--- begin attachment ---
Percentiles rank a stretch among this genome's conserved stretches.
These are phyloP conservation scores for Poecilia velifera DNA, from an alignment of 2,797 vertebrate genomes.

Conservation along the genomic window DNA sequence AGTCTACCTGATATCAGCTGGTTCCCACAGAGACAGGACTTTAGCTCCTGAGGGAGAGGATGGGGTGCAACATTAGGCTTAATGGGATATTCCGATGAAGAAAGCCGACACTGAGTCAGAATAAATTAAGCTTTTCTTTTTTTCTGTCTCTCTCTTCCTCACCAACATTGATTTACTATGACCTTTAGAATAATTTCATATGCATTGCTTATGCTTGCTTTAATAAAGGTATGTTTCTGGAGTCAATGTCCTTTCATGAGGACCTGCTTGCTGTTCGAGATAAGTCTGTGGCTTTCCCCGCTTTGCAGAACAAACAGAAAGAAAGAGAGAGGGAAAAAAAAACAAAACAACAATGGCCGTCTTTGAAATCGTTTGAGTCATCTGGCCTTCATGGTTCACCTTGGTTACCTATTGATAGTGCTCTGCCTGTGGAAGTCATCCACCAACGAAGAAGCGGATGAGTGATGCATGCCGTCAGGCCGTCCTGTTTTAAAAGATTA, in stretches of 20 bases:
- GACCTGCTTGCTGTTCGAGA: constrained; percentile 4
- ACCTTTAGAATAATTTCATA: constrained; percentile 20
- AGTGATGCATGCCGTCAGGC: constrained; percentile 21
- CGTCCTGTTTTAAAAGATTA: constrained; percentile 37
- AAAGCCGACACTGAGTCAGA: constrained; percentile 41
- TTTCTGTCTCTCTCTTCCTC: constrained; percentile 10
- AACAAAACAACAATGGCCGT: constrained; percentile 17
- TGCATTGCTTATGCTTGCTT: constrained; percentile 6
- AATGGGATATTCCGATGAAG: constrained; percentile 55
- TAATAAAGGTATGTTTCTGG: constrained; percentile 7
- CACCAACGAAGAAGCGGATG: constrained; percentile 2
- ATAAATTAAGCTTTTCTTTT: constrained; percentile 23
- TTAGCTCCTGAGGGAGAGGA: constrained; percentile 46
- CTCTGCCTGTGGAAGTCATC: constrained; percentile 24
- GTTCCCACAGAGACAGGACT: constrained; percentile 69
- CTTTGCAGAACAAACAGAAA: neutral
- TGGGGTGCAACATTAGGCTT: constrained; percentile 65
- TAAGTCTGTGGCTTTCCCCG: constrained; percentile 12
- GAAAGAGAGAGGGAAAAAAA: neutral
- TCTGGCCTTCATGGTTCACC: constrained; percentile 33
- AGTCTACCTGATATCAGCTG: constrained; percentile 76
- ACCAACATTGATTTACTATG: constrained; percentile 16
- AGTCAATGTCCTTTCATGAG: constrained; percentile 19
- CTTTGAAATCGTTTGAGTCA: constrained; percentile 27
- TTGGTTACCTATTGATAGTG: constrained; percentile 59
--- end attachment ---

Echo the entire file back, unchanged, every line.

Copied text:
Percentiles rank a stretch among this genome's conserved stretches.
These are phyloP conservation scores for Poecilia velifera DNA, from an alignment of 2,797 vertebrate genomes.

Conservation along the genomic window DNA sequence AGTCTACCTGATATCAGCTGGTTCCCACAGAGACAGGACTTTAGCTCCTGAGGGAGAGGATGGGGTGCAACATTAGGCTTAATGGGATATTCCGATGAAGAAAGCCGACACTGAGTCAGAATAAATTAAGCTTTTCTTTTTTTCTGTCTCTCTCTTCCTCACCAACATTGATTTACTATGACCTTTAGAATAATTTCATATGCATTGCTTATGCTTGCTTTAATAAAGGTATGTTTCTGGAGTCAATGTCCTTTCATGAGGACCTGCTTGCTGTTCGAGATAAGTCTGTGGCTTTCCCCGCTTTGCAGAACAAACAGAAAGAAAGAGAGAGGGAAAAAAAAACAAAACAACAATGGCCGTCTTTGAAATCGTTTGAGTCATCTGGCCTTCATGGTTCACCTTGGTTACCTATTGATAGTGCTCTGCCTGTGGAAGTCATCCACCAACGAAGAAGCGGATGAGTGATGCATGCCGTCAGGCCGTCCTGTTTTAAAAGATTA, in stretches of 20 bases:
- GACCTGCTTGCTGTTCGAGA: constrained; percentile 4
- ACCTTTAGAATAATTTCATA: constrained; percentile 20
- AGTGATGCATGCCGTCAGGC: constrained; percentile 21
- CGTCCTGTTTTAAAAGATTA: constrained; percentile 37
- AAAGCCGACACTGAGTCAGA: constrained; percentile 41
- TTTCTGTCTCTCTCTTCCTC: constrained; percentile 10
- AACAAAACAACAATGGCCGT: constrained; percentile 17
- TGCATTGCTTATGCTTGCTT: constrained; percentile 6
- AATGGGATATTCCGATGAAG: constrained; percentile 55
- TAATAAAGGTATGTTTCTGG: constrained; percentile 7
- CACCAACGAAGAAGCGGATG: constrained; percentile 2
- ATAAATTAAGCTTTTCTTTT: constrained; percentile 23
- TTAGCTCCTGAGGGAGAGGA: constrained; percentile 46
- CTCTGCCTGTGGAAGTCATC: constrained; percentile 24
- GTTCCCACAGAGACAGGACT: constrained; percentile 69
- CTTTGCAGAACAAACAGAAA: neutral
- TGGGGTGCAACATTAGGCTT: constrained; percentile 65
- TAAGTCTGTGGCTTTCCCCG: constrained; percentile 12
- GAAAGAGAGAGGGAAAAAAA: neutral
- TCTGGCCTTCATGGTTCACC: constrained; percentile 33
- AGTCTACCTGATATCAGCTG: constrained; percentile 76
- ACCAACATTGATTTACTATG: constrained; percentile 16
- AGTCAATGTCCTTTCATGAG: constrained; percentile 19
- CTTTGAAATCGTTTGAGTCA: constrained; percentile 27
- TTGGTTACCTATTGATAGTG: constrained; percentile 59